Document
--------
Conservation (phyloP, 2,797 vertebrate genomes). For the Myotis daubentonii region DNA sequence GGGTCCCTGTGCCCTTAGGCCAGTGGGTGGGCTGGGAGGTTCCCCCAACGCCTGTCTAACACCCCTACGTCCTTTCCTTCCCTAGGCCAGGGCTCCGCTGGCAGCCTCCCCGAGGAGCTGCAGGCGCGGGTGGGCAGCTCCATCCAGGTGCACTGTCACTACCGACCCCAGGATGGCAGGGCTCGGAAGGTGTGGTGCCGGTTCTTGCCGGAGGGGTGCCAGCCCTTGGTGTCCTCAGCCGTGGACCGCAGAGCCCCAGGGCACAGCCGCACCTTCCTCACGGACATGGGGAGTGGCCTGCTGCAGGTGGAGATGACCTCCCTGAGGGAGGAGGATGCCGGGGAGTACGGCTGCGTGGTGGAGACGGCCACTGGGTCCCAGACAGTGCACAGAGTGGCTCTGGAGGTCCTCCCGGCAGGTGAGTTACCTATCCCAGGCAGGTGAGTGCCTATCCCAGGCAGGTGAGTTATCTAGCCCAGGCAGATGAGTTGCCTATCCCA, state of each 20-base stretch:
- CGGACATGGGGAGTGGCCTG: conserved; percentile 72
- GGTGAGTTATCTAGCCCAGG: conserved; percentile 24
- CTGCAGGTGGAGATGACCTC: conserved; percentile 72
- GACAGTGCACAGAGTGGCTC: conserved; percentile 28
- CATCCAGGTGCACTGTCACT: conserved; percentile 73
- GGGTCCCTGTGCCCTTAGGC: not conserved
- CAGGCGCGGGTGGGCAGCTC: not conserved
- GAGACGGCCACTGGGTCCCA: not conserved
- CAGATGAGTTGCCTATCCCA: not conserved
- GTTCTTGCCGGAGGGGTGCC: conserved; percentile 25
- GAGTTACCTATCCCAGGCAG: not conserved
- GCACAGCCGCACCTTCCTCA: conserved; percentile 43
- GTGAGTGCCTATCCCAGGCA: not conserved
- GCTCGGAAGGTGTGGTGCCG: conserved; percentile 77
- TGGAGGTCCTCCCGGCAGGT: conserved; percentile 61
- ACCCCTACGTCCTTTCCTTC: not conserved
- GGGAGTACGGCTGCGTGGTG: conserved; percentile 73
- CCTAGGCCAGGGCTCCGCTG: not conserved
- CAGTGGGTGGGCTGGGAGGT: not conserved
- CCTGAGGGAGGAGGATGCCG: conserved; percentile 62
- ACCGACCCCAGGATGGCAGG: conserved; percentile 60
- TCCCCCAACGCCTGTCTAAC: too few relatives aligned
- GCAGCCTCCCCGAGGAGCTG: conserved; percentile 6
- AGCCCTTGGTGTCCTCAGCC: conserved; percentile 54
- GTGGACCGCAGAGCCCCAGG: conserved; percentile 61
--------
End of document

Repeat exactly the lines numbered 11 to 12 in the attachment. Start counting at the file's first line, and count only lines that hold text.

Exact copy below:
- GTTCTTGCCGGAGGGGTGCC: conserved; percentile 25
- GAGTTACCTATCCCAGGCAG: not conserved